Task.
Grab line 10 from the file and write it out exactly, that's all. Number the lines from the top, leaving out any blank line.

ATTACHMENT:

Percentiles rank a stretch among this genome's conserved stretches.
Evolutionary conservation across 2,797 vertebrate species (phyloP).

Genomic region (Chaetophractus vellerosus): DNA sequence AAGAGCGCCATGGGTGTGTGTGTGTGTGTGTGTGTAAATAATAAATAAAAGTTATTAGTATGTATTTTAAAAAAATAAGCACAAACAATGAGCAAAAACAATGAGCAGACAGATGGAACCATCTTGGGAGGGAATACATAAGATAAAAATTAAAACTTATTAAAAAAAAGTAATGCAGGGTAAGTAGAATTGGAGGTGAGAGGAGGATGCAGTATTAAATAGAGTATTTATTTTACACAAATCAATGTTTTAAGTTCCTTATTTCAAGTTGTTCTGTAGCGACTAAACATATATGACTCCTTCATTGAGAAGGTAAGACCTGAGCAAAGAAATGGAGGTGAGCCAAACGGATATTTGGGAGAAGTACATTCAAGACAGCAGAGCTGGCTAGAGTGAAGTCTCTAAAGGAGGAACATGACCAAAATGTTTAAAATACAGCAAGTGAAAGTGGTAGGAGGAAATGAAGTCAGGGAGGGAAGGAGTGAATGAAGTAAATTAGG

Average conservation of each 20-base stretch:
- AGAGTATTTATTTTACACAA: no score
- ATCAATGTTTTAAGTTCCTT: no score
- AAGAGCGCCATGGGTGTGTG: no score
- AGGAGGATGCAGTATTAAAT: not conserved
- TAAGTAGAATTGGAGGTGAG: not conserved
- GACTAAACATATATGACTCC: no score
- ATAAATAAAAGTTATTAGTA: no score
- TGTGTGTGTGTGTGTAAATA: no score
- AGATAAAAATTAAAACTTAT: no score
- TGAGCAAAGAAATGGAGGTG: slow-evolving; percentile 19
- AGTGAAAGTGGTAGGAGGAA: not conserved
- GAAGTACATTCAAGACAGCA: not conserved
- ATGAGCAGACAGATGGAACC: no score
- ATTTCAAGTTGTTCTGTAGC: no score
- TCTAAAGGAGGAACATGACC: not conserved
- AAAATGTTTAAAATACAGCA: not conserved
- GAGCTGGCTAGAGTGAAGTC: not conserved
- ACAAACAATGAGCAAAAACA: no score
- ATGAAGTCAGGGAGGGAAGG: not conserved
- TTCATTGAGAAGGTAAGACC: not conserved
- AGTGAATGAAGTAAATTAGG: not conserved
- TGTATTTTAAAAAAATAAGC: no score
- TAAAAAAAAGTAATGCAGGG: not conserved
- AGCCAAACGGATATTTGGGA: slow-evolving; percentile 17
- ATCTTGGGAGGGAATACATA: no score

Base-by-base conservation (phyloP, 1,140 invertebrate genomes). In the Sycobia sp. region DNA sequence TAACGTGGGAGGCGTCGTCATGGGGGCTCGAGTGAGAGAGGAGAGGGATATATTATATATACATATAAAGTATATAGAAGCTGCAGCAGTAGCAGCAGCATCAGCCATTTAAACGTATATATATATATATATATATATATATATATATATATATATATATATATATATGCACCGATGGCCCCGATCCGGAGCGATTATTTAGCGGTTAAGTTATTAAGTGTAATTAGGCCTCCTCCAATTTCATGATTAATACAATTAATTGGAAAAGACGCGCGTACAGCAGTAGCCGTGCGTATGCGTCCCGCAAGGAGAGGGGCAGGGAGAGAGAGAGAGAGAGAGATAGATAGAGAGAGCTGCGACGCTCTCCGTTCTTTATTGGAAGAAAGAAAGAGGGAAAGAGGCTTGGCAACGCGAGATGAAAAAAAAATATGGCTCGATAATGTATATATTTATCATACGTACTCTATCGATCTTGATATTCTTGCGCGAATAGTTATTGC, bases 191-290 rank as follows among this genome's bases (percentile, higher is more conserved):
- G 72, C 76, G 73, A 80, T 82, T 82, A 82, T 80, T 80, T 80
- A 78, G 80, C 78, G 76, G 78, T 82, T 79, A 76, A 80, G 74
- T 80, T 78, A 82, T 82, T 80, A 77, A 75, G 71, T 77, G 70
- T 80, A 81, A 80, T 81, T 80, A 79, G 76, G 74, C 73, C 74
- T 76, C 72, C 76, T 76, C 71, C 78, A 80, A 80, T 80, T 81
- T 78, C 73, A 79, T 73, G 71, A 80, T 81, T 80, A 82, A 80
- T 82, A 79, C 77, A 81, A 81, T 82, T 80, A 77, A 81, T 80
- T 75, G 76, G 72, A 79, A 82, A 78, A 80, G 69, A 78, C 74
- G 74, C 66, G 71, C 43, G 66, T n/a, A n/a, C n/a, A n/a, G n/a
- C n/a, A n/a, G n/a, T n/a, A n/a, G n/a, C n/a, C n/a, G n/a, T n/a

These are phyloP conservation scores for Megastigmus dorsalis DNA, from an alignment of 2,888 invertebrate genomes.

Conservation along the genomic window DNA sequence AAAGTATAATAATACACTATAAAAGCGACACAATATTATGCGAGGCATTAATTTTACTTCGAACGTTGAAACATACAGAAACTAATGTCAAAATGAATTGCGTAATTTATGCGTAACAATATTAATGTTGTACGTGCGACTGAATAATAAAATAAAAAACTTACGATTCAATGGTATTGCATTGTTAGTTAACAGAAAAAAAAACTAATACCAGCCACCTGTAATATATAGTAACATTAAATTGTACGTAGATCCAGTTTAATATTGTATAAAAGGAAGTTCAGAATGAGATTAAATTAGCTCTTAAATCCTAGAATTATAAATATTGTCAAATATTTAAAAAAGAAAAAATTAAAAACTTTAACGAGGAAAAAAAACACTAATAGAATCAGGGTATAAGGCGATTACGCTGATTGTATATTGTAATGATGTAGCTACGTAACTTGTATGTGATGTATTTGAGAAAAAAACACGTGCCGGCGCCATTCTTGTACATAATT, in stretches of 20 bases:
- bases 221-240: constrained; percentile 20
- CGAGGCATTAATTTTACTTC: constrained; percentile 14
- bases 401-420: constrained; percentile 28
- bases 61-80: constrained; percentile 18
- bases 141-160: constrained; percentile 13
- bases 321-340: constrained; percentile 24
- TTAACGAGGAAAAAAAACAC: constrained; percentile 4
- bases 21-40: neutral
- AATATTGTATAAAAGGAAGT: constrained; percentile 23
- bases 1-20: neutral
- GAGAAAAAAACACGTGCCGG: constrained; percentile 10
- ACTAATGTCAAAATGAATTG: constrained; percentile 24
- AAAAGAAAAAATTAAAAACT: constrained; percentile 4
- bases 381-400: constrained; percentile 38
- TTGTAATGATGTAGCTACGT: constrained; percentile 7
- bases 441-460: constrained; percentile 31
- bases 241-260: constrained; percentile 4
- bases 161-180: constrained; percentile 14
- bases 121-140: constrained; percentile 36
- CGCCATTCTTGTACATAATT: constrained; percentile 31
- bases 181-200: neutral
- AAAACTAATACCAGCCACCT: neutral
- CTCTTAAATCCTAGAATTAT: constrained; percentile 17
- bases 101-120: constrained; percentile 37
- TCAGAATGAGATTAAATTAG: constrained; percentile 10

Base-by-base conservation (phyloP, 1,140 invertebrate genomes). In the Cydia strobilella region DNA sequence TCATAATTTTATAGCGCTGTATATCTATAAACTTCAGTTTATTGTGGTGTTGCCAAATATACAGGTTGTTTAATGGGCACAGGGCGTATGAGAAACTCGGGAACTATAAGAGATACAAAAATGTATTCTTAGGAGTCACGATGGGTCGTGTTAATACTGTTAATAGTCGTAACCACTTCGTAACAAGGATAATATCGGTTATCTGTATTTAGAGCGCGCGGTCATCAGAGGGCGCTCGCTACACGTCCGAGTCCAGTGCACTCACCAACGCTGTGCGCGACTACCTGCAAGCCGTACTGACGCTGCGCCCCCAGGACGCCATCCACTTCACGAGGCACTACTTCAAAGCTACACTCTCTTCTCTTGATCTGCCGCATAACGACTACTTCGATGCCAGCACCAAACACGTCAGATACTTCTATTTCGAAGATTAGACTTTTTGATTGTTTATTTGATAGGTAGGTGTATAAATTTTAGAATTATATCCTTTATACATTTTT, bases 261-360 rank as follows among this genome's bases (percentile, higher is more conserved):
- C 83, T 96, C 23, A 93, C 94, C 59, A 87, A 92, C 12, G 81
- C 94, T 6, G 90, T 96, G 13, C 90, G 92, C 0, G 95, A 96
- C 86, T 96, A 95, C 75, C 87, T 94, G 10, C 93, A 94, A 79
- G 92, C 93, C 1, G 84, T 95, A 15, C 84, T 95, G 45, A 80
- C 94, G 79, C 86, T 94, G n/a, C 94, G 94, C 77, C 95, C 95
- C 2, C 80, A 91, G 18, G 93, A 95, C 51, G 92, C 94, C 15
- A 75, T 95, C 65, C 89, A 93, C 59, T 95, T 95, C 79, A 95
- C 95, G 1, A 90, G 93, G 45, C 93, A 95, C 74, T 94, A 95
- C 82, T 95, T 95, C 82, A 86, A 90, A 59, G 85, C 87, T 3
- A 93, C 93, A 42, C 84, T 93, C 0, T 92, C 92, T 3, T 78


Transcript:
- GACTAAACATATATGACTCC: no score